FDA green lights Pfizer’s Lorbrena for aggressive lung cancer

Pfizer’s drug Lorbrena (lorlatinib) can be used to treat certain types of advanced lung cancer.

The US Food and Drug Administration (FDA) approved the treatment for patients with a specific gene mutation who had been previously treated for an aggressive form of non-small cell lung cancer (NSCLC).

Lorbrena can be used to treat advanced NSCLC in patients who have a mutation of the anaplastic lymphoma kinase (ALK) gene and who have relapsed after being treated with ALK TKI inhibitors.

Pfizer’s Xalkori (crizotinib) was introduced as the first TKI for the treatment of ALK-positive metastatic NSCLC in 2011, giving patients treatment options other than chemotherapy.

Since then, Novartis’ Zykadia (ceritinib) and Roche’s Alecensa (alectinib) have been approved, either in untreated ALK-positive lung cancer, or in the second line indication.

Approval of Lorbrena was given the go-ahead under accelerated approval based on tumour response rate and duration of response.

A phase 1/2 trial showed an overall response rate (ORR) of 48%. More than half (57%) had previous treatment with more than one ALK tyrosine kinase inhibitor (TKI).

Andy Schmeltz, global president, Pfizer Oncology, said: “Over the years, Pfizer has transformed research, management and treatment for patients with ALK-positive non-small cell lung cancer. Building upon our extensive understanding of tumour complexity and treatment resistance, Lorbrena was discovered by Pfizer scientists and developed specifically to inhibit tumour mutations that may drive resistance to other ALK tyrosine kinase inhibitors.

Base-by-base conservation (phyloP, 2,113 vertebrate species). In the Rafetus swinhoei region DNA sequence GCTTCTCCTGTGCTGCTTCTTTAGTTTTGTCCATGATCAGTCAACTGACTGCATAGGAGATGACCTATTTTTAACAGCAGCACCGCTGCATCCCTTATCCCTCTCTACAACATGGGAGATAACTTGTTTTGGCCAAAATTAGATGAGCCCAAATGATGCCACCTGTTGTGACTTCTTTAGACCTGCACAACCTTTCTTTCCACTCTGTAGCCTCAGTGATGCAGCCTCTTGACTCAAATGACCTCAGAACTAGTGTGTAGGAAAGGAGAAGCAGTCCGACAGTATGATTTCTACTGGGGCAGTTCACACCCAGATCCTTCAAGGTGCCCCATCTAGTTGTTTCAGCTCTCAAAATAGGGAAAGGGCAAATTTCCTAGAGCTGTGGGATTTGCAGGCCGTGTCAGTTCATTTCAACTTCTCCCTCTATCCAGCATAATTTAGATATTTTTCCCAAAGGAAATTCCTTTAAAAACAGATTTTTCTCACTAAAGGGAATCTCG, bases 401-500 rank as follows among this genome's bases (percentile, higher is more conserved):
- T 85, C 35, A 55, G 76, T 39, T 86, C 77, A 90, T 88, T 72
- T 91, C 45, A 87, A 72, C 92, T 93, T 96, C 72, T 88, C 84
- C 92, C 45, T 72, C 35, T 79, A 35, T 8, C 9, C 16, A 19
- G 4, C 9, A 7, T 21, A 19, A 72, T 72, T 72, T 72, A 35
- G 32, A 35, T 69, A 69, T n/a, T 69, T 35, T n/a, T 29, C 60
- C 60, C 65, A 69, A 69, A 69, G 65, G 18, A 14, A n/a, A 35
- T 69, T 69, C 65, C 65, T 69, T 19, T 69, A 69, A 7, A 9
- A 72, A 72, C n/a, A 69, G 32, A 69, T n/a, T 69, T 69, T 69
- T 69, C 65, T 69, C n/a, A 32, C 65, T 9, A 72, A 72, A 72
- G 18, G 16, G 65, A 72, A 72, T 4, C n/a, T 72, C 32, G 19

“We believe that Lorbrena will benefit patients with ALK-positive metastatic non-small cell lung cancer that have progressed on prior therapy and continue to deliver on our commitment to addressing unmet needs of cancer patients.”

Many ALK-positive metastatic NSCLC patients respond to initial TKI therapy, but relapse. Options for patients have been limited, and Lorbrena gives them another avenue for oral treatment.

Alice Shaw, professor of medicine at Harvard Medical School, and director of the Center for Thoracic Cancers at Massachusetts General Hospital, said: “The last decade has witnessed dramatic improvements in the treatment of metastatic ALK-positive non-small cell lung cancer due to earlier generation ALK biomarker-driven therapies.

“Yet almost all patients still relapse due to drug resistance, with a large proportion of patients developing new or worsening brain metastases. In a clinical study, which included patients with or without brain metastases, Lorbrena demonstrated clinical activity in patients with metastatic ALK-positive non-small cell lung cancer who had failed other ALK biomarker-driven therapies.”




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